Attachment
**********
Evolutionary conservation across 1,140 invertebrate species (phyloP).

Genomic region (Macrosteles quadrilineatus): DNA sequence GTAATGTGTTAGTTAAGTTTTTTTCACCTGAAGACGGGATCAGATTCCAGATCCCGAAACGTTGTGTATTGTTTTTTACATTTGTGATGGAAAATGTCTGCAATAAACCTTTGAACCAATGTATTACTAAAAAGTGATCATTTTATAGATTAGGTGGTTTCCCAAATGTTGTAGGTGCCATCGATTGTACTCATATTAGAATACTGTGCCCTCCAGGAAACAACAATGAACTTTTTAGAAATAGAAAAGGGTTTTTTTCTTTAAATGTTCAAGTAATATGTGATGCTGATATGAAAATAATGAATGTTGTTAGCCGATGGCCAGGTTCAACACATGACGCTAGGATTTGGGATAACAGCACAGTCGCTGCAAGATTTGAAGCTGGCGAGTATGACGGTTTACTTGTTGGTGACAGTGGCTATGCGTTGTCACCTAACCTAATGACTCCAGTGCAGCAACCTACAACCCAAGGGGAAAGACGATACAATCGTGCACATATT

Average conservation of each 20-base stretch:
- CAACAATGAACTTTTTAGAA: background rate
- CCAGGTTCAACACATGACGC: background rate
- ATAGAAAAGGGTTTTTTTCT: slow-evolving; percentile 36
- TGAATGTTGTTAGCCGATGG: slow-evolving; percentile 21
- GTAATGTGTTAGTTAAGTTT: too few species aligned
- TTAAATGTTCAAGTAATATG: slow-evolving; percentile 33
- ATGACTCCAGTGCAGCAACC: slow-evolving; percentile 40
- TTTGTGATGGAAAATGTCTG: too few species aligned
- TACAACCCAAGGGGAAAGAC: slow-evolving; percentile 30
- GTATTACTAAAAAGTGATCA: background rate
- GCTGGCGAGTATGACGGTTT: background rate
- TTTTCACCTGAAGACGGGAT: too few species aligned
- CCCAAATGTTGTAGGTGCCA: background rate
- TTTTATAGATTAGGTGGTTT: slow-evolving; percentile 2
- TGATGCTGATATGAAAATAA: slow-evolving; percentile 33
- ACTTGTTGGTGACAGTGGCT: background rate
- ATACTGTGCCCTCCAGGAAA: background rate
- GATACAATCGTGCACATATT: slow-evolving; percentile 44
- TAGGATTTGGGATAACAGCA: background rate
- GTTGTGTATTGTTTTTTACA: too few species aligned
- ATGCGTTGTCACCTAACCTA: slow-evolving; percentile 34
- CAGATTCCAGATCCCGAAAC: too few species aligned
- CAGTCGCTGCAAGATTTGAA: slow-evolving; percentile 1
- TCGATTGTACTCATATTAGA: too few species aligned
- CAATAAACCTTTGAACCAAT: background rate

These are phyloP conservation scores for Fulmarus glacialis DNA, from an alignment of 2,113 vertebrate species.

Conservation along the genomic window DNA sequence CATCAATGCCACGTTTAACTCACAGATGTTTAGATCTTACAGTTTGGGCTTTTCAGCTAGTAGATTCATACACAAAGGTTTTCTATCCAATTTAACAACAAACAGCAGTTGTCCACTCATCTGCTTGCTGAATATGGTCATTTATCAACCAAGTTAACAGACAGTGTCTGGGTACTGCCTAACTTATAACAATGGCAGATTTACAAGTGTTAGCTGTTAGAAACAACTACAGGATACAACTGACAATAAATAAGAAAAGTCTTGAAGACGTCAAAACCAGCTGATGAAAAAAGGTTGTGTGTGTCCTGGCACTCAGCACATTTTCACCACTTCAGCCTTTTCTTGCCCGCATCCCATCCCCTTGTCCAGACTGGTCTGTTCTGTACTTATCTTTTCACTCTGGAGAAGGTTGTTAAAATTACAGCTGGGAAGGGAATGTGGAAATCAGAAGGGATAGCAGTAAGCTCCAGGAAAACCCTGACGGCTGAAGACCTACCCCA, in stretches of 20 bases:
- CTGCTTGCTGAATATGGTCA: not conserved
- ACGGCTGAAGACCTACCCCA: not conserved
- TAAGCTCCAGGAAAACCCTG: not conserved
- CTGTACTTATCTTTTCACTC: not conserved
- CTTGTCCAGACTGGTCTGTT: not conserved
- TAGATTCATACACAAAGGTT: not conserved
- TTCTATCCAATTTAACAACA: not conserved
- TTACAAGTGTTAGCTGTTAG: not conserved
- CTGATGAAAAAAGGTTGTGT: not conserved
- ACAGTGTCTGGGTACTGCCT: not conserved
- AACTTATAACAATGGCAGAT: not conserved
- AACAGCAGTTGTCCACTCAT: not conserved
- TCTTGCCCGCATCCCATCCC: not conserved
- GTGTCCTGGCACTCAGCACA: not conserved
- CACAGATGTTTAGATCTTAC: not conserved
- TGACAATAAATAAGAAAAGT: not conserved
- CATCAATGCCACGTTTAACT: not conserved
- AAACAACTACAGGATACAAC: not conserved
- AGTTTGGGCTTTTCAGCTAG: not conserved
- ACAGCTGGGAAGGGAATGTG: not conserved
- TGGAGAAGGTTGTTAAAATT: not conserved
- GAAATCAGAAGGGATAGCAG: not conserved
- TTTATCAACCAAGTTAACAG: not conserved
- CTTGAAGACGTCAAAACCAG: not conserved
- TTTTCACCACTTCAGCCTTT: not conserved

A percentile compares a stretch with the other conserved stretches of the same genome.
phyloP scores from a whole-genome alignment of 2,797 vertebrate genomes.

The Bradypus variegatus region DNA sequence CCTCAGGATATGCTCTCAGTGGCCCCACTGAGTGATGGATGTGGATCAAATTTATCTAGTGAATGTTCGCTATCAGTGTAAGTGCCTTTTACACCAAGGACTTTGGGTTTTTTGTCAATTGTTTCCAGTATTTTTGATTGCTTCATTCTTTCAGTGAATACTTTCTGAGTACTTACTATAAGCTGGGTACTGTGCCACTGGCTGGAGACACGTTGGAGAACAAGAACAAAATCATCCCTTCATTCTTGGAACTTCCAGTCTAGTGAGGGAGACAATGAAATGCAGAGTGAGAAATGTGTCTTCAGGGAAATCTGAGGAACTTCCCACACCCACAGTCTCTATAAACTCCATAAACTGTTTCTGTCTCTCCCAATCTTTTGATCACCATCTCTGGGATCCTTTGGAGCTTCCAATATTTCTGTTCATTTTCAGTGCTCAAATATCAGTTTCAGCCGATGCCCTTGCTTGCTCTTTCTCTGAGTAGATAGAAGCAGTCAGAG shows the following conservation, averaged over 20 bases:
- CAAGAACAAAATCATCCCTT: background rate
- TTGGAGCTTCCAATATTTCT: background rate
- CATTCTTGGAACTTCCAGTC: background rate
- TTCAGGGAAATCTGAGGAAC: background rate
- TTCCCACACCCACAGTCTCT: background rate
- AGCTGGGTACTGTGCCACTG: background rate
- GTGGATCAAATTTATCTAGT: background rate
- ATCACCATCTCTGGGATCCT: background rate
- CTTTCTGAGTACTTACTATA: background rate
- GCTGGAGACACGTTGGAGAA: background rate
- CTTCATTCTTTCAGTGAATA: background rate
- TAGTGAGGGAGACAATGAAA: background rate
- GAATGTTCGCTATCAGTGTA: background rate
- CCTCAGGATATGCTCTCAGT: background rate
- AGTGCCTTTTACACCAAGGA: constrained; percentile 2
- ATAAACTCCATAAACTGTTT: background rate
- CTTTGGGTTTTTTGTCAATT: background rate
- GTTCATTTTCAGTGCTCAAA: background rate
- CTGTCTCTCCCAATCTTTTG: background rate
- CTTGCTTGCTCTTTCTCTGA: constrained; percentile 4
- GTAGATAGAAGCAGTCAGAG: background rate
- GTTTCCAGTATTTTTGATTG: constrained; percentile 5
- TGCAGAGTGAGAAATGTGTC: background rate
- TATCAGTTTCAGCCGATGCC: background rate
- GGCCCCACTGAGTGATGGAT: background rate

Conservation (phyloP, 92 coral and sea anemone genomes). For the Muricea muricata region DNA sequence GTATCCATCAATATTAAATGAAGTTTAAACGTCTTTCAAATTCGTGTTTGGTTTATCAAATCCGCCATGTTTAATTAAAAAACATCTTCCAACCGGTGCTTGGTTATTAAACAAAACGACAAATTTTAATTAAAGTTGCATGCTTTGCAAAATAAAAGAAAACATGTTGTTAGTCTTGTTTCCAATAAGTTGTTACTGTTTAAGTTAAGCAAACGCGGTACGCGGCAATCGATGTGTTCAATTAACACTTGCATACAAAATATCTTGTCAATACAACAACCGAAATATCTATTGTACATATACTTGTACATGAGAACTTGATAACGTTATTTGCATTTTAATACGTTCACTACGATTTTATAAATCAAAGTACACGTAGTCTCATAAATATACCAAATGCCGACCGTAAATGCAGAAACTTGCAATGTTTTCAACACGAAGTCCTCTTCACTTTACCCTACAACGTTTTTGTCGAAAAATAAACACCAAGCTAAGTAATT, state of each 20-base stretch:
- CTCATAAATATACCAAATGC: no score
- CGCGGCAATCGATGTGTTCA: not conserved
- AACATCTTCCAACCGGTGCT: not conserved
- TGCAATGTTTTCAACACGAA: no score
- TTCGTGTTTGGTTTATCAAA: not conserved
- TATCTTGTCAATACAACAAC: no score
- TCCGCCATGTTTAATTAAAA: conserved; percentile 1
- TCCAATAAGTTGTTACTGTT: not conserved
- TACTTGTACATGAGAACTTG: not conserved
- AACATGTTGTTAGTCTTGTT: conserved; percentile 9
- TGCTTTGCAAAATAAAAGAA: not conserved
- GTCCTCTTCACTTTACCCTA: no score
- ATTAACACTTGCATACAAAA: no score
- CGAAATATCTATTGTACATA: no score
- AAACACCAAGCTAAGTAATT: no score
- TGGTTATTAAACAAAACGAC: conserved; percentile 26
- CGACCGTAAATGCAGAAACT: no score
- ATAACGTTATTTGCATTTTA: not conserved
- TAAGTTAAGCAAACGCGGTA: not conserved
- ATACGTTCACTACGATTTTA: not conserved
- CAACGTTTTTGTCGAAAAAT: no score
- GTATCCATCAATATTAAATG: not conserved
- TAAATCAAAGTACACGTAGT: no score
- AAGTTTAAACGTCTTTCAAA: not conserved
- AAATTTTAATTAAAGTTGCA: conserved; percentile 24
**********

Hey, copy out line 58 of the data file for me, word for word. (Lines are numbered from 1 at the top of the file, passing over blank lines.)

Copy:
The Bradypus variegatus region DNA sequence CCTCAGGATATGCTCTCAGTGGCCCCACTGAGTGATGGATGTGGATCAAATTTATCTAGTGAATGTTCGCTATCAGTGTAAGTGCCTTTTACACCAAGGACTTTGGGTTTTTTGTCAATTGTTTCCAGTATTTTTGATTGCTTCATTCTTTCAGTGAATACTTTCTGAGTACTTACTATAAGCTGGGTACTGTGCCACTGGCTGGAGACACGTTGGAGAACAAGAACAAAATCATCCCTTCATTCTTGGAACTTCCAGTCTAGTGAGGGAGACAATGAAATGCAGAGTGAGAAATGTGTCTTCAGGGAAATCTGAGGAACTTCCCACACCCACAGTCTCTATAAACTCCATAAACTGTTTCTGTCTCTCCCAATCTTTTGATCACCATCTCTGGGATCCTTTGGAGCTTCCAATATTTCTGTTCATTTTCAGTGCTCAAATATCAGTTTCAGCCGATGCCCTTGCTTGCTCTTTCTCTGAGTAGATAGAAGCAGTCAGAG shows the following conservation, averaged over 20 bases: